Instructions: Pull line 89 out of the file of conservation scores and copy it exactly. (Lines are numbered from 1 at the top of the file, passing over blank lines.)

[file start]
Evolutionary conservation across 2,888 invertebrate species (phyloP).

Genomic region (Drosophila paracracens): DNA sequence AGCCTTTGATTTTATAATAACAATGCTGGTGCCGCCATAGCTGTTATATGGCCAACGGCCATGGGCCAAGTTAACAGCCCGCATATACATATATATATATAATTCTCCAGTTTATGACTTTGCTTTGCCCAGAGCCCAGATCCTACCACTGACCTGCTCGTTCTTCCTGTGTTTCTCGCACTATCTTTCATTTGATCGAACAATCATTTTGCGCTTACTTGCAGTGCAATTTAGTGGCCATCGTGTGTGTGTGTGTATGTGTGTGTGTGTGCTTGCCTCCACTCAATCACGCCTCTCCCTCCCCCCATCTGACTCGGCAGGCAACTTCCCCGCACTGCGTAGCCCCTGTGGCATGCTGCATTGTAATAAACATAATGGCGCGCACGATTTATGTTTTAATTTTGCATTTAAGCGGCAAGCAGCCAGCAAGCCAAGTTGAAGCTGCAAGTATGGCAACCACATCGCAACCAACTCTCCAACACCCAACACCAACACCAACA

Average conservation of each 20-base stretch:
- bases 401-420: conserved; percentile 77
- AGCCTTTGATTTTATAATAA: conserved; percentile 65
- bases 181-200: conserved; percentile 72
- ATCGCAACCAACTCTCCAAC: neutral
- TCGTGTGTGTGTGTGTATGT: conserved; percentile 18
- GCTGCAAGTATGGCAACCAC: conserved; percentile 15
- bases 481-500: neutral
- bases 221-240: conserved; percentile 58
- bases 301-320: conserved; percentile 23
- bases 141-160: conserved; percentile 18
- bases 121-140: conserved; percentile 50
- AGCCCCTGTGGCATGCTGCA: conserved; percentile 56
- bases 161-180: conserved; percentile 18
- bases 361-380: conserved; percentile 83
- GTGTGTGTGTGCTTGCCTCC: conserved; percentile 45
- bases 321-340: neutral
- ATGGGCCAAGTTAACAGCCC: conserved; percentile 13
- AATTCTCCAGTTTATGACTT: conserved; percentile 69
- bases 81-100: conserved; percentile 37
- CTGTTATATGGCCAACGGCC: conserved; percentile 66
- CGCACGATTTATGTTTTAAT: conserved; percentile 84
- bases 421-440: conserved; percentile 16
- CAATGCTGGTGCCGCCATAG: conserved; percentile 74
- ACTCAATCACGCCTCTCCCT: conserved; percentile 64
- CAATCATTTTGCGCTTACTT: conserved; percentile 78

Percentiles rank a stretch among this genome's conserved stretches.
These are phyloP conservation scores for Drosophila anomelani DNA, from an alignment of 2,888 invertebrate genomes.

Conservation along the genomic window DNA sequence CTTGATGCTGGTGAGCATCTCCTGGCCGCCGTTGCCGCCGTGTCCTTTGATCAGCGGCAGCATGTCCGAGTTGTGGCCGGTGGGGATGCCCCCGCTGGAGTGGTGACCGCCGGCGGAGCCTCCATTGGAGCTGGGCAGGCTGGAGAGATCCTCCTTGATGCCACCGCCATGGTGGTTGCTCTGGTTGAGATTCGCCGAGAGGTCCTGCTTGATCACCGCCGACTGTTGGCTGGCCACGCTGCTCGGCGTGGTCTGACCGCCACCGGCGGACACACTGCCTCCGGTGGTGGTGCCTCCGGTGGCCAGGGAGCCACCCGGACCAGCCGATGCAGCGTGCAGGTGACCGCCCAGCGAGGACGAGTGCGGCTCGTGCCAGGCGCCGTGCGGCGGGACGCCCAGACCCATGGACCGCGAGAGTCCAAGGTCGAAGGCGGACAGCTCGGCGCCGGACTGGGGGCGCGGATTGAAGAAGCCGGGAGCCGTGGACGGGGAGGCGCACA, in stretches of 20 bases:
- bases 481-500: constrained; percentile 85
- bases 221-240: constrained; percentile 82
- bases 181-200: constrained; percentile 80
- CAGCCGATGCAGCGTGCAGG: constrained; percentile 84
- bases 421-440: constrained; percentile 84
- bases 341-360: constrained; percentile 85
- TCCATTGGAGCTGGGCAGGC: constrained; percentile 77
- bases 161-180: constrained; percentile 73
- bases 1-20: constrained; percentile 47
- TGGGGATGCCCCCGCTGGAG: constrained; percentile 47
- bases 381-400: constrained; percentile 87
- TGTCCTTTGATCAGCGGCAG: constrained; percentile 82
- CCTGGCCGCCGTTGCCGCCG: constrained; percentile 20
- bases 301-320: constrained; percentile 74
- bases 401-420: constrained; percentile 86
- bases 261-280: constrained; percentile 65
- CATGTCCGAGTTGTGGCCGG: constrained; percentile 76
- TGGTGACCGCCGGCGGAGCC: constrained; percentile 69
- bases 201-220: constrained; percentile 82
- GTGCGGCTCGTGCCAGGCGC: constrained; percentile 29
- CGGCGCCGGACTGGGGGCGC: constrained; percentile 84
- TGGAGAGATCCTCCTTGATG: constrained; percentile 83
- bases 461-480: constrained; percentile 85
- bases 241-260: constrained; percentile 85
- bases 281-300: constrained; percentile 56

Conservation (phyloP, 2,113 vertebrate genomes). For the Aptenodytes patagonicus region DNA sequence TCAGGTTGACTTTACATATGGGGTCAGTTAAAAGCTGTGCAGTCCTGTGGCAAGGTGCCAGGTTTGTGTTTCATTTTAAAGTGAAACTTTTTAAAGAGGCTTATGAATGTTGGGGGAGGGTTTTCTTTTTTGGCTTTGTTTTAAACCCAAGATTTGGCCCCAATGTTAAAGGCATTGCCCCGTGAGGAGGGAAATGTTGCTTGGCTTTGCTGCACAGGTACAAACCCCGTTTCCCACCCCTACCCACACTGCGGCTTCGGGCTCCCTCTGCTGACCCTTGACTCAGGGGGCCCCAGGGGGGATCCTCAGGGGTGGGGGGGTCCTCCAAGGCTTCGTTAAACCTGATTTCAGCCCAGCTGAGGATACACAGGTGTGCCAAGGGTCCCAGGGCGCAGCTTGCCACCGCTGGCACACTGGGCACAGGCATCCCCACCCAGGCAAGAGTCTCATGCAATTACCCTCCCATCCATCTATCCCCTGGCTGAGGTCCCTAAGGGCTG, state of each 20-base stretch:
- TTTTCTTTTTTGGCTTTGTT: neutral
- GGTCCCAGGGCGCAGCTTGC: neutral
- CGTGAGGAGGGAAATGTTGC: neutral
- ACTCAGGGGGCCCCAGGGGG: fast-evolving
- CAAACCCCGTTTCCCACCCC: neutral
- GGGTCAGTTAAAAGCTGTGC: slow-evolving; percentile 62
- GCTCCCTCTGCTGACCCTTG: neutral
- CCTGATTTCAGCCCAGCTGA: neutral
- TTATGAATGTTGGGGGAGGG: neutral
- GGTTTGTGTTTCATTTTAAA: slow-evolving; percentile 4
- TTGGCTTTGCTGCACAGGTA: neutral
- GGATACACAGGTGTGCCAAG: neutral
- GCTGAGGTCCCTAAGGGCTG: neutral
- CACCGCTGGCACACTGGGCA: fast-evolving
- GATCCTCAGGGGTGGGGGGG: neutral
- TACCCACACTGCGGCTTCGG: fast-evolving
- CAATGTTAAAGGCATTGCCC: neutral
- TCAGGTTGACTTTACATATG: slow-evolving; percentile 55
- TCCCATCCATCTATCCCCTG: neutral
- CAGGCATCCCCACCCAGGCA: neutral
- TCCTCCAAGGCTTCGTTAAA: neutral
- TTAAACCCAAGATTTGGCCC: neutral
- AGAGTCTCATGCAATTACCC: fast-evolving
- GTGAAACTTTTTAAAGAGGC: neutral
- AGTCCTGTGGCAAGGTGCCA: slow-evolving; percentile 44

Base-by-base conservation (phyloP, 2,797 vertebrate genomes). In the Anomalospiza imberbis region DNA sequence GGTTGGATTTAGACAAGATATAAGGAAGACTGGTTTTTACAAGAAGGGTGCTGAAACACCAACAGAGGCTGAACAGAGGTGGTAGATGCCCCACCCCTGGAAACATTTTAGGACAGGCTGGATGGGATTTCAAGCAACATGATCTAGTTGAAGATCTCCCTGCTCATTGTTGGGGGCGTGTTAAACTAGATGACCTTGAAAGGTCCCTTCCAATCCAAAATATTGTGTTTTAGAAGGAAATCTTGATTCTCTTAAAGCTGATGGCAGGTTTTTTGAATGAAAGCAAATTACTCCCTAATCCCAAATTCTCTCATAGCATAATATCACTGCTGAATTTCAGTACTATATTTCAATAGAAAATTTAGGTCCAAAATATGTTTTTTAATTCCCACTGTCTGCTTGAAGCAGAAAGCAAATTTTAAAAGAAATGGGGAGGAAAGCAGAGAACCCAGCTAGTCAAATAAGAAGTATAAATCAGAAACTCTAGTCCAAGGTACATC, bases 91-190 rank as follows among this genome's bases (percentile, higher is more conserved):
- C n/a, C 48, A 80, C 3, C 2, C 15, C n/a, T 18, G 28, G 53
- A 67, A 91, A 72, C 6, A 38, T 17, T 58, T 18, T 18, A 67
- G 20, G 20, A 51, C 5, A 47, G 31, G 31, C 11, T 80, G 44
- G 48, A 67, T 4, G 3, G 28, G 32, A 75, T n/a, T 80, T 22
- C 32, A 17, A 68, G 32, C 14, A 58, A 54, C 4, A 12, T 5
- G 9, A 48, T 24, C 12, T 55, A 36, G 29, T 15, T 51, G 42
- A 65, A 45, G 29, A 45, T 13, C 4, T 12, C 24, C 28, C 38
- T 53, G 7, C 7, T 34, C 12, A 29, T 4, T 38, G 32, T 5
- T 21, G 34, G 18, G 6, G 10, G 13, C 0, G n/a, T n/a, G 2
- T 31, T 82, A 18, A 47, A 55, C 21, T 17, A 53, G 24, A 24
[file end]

- G 9, A 48, T 24, C 12, T 55, A 36, G 29, T 15, T 51, G 42